The microbial degradation of cellulose and xylans requires several types of
enzymes such as endoglucanases (EC 188.8.131.52), cellobiohydrolases (EC 184.108.40.206)
(exoglucanases), or xylanases (EC 220.127.116.11) [1,2]. Fungi and bacteria produces
a spectrum of cellulolytic enzymes (cellulases) and xylanases which, on the
basis of sequence similarities, can be classified into families. One of these
families is known as the cellulase family G  or as the glycosyl hydrolases
family 11 [4,E1]. The enzymes which are currently known to belong to this
family are listed below.
Aspergillus awamori xylanase C (xynC).
Bacillus circulans, pumilus, stearothermophilus and subtilis xylanase
Clostridium acetobutylicum xylanase (xynB).
Clostridium stercorarium xylanase A (xynA).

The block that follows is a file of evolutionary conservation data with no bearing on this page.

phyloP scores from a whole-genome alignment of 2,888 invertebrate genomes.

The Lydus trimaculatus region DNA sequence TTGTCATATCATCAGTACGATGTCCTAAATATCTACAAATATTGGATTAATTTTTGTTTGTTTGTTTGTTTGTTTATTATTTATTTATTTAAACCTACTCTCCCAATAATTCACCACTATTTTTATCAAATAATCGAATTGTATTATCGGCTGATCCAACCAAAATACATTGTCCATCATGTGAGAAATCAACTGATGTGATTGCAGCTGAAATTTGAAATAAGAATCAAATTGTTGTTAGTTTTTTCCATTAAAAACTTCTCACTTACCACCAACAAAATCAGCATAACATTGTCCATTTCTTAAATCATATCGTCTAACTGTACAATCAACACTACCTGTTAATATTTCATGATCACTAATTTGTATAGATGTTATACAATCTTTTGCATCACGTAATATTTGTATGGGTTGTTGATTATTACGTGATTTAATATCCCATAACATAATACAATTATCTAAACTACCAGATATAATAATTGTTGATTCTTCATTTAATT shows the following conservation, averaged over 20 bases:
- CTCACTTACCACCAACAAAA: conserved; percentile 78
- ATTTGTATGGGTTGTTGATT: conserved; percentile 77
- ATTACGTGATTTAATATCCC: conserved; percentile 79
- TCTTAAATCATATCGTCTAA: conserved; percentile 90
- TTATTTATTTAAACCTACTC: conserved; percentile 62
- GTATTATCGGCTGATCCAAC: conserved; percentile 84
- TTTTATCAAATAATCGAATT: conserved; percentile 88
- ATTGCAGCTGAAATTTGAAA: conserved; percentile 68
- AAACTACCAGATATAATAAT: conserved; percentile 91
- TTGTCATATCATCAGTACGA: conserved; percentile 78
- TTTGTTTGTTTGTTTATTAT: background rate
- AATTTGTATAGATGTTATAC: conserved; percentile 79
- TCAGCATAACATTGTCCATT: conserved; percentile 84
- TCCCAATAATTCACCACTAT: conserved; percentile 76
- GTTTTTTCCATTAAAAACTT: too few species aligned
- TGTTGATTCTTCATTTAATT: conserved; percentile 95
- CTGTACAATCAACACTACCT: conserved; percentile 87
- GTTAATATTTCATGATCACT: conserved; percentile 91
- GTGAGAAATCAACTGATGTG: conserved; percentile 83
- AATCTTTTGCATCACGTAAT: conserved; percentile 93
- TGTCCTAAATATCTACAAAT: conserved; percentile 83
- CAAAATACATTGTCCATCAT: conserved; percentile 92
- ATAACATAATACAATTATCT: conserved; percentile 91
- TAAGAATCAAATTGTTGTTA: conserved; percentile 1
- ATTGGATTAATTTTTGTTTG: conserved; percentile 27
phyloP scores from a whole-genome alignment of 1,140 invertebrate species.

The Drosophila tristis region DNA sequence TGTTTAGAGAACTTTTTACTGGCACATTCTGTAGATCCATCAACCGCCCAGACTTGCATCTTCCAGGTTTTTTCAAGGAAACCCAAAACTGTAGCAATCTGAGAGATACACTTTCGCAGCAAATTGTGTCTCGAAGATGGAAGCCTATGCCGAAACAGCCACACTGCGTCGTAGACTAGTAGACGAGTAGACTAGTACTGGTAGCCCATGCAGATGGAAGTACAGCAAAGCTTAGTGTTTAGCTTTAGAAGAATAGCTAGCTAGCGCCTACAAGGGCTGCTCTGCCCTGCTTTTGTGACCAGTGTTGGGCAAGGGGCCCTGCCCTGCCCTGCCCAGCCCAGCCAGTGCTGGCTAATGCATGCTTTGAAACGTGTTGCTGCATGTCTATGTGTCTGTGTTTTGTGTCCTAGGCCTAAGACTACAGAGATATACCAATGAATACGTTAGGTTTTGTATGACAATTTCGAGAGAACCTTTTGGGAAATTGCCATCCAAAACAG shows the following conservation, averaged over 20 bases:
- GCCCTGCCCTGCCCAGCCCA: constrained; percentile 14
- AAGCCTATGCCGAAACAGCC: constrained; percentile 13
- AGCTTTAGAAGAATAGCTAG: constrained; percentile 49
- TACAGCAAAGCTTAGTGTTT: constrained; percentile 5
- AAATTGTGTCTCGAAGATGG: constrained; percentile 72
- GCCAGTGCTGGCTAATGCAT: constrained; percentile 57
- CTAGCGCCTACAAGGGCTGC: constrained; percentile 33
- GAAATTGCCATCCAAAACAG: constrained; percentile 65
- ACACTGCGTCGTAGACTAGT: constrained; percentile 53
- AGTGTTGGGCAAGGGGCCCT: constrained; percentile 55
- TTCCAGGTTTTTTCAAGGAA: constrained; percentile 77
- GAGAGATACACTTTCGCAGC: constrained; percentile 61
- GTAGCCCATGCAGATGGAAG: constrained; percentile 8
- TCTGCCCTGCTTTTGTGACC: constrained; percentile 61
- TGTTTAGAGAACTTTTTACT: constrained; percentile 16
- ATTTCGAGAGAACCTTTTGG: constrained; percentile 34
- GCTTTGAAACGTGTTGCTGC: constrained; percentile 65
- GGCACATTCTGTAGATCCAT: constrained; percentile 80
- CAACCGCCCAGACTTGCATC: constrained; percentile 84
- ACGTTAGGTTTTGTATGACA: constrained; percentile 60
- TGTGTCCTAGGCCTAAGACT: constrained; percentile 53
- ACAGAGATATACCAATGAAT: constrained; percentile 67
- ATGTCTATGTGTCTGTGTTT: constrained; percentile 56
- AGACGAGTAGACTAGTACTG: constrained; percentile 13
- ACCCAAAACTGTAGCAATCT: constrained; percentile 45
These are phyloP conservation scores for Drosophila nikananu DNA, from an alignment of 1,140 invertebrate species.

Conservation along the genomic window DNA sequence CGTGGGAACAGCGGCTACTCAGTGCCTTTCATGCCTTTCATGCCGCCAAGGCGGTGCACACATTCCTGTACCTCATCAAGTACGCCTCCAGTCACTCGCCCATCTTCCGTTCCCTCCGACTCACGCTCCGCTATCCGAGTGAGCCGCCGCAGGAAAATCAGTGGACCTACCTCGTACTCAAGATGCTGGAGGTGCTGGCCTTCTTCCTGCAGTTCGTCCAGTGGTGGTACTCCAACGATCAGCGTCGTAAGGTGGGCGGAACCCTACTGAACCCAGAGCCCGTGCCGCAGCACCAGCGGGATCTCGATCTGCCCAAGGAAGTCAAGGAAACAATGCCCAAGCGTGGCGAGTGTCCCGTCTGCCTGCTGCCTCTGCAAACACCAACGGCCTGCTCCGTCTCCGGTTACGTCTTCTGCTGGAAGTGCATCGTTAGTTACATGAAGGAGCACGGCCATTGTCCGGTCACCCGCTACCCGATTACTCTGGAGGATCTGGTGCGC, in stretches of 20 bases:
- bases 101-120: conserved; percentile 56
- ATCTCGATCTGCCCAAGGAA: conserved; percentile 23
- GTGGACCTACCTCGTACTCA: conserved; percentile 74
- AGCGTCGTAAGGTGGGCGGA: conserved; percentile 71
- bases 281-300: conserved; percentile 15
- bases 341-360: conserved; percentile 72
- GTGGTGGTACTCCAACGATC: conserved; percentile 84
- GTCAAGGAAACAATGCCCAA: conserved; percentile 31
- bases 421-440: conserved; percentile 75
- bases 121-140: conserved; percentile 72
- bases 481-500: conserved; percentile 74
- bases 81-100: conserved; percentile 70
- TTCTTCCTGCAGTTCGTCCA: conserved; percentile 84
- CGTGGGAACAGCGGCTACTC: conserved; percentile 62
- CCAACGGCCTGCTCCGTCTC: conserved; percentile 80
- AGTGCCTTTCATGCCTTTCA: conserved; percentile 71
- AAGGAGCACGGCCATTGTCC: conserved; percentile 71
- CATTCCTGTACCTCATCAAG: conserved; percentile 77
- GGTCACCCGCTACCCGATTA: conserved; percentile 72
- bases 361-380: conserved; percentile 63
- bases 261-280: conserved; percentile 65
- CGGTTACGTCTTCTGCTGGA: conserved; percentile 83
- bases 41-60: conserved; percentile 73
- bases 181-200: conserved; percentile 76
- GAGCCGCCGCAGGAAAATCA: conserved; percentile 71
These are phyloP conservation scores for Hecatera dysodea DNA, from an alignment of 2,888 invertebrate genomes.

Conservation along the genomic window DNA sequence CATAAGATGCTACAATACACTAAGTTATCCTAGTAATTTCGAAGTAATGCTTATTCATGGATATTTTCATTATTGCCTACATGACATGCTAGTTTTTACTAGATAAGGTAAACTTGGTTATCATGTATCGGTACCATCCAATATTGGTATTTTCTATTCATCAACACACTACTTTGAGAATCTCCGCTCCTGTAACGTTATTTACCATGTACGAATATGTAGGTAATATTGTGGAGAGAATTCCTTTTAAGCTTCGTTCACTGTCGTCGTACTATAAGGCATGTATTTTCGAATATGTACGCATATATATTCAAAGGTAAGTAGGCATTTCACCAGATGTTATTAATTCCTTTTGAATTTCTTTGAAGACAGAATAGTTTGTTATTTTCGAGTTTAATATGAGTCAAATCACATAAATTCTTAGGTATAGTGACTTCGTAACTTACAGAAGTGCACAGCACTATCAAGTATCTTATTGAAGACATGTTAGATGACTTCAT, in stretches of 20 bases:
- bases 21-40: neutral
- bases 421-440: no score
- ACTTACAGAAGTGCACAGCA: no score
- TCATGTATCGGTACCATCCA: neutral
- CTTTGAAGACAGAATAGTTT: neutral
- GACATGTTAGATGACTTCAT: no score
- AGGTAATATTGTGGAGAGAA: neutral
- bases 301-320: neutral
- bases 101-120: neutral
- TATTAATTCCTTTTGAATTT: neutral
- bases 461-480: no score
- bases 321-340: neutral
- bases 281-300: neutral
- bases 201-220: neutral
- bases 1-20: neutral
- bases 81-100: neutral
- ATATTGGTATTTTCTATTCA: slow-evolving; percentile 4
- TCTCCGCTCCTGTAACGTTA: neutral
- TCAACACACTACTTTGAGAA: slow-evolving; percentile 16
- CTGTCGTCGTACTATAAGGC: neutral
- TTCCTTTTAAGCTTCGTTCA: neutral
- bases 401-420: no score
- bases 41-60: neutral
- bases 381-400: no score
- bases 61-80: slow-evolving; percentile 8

Fibrobacter succinogenes xylanase C (xynC) which consist of two catalytic
domains that both belong to family 10.
Neocallimastix patriciarum xylanase A (xynA).
Ruminococcus flavefaciens bifunctional xylanase XYLA (xynA). This protein
consists of three domains: a N-terminal xylanase catalytic domain that
belongs to family 11 of glycosyl hydrolases; a central domain composed of
short repeats of Gln, Asn an Trp, and a C-terminal xylanase catalytic
domain that belongs to family 10 of glycosyl hydrolases.
Schizophyllum commune xylanase A.
Streptomyces lividans xylanases B (xlnB) and C (xlnC).
Trichoderma reesei xylanases I and II.
Two of the conserved regions in these enzymes are centered on glutamic acid
residues which have both been shown , in Bacillus pumilis xylanase, to be
necessary for catalytic activity. We have used both regions as signature
PROSITE is copyright. It is produced by the SIB Swiss Institute
Bioinformatics. There are no restrictions on its use by non-profit
institutions as long as its content is in no way modified. Usage by and
for commercial entities requires a license agreement. For information
about the licensing scheme send an email to
or see: prosite_license.html.